Women looking at computer screen

There is much uncertainty about the impact of recent developments in data and technology on our health, and health and care services. New technologies offer significant potential, but active, and timely, monitoring and evaluation is crucial so that we are aware of the positive or negative impact on health, and can therefore respond.

With many of these technologies being developed by innovators in the private sector, attempts to evaluate their impact requires cooperation and collaboration between the private and public sector – particularly the bringing together of data from public and private sector sources.

We worked with the Health Foundation – an independent charity committed to bringing about better health and health care for people in the UK – on a joint research project from January to July 2020, exploring the potential of new models to collect and steward data, to support how we evaluate the impact of data and technology on health and healthcare.

Why new stewardship models?

At the ODI, we have been looking into methods for increasing access to data while retaining trust. We have developed a map of different data access models and have particularly focused on the role of data stewards, data intermediaries and institutions that support bringing together data from multiple organisations. Our work has centred on data trusts – legal structures that support independent third party stewardship of data on behalf of a community – but has also explored related models such as data commons and data cooperatives.

Our approach

We used real-world use-cases to explore which data stewardship models are able to help private and public sector organisations share sensitive data in trustworthy ways given different technologies, contexts, ecosystems etc. We made sure we selected use-cases that would be relevant and useful in the Covid-19 context. We also selected them depending on their location in the health sector, the level of engagement with people, the extent of adoption, type of technology, and the scale of impact.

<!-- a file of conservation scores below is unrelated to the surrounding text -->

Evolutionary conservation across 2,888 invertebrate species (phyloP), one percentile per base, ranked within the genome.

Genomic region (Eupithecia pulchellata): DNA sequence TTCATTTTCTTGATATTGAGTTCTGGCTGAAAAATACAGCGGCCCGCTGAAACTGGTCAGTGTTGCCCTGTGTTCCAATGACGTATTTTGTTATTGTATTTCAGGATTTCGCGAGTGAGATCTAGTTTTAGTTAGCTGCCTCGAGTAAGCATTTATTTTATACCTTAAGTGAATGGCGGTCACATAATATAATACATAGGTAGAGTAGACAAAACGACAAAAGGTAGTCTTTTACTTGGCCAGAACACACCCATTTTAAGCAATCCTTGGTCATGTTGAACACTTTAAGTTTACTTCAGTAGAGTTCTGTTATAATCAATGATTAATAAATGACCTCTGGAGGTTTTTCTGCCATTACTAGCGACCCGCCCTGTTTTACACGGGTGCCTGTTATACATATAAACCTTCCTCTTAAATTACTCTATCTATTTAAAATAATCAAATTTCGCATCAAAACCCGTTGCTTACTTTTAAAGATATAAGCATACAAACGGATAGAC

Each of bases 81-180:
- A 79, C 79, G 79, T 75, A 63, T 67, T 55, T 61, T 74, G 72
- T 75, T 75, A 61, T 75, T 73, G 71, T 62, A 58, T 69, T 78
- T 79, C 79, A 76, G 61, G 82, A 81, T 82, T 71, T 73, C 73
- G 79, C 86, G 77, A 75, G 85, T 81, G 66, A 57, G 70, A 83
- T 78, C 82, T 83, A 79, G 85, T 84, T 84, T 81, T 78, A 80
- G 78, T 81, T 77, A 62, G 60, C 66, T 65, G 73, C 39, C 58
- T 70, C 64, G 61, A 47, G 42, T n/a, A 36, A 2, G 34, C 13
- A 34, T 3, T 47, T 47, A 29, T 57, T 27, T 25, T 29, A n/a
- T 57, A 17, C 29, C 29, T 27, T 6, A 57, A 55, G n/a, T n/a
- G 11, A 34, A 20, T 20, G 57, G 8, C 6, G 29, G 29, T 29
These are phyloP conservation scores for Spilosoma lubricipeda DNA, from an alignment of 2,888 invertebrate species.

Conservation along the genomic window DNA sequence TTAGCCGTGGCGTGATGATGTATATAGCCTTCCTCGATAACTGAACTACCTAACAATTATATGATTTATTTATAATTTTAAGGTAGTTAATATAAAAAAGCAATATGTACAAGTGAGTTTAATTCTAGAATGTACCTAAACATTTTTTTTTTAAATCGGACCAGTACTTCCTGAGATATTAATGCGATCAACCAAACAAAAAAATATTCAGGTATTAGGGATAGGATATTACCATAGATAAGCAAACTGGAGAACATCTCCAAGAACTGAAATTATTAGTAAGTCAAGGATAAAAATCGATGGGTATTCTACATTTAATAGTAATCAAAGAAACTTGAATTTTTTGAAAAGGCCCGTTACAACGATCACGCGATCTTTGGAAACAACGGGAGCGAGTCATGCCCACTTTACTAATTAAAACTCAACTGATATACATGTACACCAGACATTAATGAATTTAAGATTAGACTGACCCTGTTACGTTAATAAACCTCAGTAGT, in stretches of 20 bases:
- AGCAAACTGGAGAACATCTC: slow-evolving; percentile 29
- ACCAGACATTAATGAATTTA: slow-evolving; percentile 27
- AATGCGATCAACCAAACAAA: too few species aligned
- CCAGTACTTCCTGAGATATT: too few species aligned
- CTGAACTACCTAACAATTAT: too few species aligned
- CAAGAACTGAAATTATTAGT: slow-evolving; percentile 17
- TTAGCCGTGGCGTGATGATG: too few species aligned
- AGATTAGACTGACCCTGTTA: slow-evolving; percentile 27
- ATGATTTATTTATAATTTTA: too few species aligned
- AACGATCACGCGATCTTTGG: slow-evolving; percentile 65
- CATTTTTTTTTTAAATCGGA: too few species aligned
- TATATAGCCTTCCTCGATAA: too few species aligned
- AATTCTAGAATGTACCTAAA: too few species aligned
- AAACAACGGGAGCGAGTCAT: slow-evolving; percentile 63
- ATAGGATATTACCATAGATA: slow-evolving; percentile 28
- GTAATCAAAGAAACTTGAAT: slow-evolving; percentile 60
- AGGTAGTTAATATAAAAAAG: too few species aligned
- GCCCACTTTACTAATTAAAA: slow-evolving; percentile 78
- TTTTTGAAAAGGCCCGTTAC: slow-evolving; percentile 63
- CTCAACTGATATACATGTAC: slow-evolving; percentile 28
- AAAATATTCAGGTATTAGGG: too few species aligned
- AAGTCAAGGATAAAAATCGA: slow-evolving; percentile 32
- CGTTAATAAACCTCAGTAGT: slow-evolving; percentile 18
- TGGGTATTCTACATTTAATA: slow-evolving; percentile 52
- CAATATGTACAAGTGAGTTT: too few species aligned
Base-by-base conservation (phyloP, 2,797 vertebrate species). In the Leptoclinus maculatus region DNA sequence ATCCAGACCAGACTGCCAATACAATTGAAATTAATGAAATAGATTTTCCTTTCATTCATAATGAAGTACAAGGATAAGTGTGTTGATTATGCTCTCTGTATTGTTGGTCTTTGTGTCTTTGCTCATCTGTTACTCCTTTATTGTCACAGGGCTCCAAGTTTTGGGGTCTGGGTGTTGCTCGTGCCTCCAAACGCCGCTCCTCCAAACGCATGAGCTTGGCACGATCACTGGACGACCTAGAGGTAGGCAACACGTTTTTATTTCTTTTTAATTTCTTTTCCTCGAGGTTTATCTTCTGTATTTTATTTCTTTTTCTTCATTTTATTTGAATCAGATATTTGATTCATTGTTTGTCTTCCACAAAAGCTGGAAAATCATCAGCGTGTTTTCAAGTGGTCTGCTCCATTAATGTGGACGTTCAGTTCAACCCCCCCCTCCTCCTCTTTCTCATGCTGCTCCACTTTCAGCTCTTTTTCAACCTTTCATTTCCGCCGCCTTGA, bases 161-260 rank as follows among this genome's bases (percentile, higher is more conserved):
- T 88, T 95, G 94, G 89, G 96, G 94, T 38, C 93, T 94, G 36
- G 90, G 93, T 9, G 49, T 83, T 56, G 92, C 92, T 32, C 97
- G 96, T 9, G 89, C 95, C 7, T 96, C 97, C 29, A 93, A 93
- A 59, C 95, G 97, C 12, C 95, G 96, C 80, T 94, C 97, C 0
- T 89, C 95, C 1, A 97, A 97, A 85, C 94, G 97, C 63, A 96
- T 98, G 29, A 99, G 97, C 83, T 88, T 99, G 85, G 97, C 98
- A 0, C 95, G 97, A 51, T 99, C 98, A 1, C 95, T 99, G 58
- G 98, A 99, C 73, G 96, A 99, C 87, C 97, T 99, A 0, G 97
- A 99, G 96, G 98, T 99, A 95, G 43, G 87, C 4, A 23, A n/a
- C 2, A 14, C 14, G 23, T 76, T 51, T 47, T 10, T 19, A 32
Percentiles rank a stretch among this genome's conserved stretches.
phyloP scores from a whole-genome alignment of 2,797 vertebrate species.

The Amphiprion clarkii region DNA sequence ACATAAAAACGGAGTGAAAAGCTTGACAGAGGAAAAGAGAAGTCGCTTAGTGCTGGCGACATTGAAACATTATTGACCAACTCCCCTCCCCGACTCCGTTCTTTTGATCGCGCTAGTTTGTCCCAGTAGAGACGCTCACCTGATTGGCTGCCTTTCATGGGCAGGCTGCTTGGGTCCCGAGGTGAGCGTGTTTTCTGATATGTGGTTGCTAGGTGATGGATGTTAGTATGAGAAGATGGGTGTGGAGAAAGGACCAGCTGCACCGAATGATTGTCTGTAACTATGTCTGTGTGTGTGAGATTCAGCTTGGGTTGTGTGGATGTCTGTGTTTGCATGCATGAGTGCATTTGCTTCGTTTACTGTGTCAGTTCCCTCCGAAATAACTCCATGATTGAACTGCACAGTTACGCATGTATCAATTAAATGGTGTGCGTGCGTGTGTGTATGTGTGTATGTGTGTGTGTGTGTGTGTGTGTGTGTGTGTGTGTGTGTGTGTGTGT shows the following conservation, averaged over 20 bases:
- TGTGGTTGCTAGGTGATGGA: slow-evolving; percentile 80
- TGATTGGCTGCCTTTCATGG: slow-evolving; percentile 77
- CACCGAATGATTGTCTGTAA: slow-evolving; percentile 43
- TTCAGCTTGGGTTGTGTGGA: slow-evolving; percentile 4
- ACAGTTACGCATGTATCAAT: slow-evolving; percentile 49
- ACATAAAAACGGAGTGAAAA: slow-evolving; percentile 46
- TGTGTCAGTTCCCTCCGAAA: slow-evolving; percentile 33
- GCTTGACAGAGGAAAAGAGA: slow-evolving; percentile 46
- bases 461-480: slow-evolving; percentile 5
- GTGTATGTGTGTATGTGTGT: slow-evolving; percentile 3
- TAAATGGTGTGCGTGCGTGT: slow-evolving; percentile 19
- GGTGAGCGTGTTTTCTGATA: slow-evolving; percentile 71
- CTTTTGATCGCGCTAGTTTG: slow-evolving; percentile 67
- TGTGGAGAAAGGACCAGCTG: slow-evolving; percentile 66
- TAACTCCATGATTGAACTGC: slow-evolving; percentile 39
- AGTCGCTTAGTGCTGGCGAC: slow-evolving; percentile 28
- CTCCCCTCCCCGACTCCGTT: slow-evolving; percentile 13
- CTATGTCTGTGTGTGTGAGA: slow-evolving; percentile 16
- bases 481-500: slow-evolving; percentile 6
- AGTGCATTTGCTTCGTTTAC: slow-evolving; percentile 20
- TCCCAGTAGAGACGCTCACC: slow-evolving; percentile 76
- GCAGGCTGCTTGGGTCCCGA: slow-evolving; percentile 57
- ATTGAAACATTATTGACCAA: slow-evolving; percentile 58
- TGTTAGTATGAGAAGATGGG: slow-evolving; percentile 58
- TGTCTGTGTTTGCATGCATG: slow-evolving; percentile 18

These use cases are:

  • Assessing the safety, effectiveness and efficiency of digital-first primary care services designed to advise patients about their symptoms and direct them to other, non-digital primary care services.
  • Understanding the spread of information and misinformation online, and the impact of misinformation on vaccine hesitancy and public health.
  • Evaluating patient flow automation systems which are designed to improve clinical pathways and operational efficiency within hospitals and across regions.

We ran interviews and workshops throughout the spring of 2020 with innovators, evaluators, regulators and experts from the health and care sector, in order to scope and co-create these use cases that will best help us achieve these aims.

By focusing on these, we have been able to take an in-depth look at the data ecosystems that surround these new technologies, their potential value, the relevant stakeholders involved, and the challenges and barriers to accessing and sharing data for evaluation purposes.


Our findings can be found in this report:

Key challenges identified were related to the data needed for evaluation not being collected, as well as the data not being accessible. Access issues can be due to a variety of causes, such as a lack of incentives to share, worries related to sensitive data, lack of clarity on what is permissible. When accessed, the data can also sometimes not be as useful as expected (this can be due to a lack of quality, consistency or standards).

In doing so, we explored where a data institution could make sense, and where it should be coupled with other elements to be put in place such as the need to convene key stakeholders and explore data needs, push for new rules related to procurement, and adopt new standards.

We also have identified key recommendations and next steps for key stakeholders such as evaluators, funders, innovators, health and care providers, and patient and practitioner groups. Some evaluators could play a role of data institutions, some funders could help explore some areas of research not being covered yet, innovators could prepare for evaluation earlier on, providers could act as convenors in the sector, and patients and practitioner groups could take a more active role in the data collection.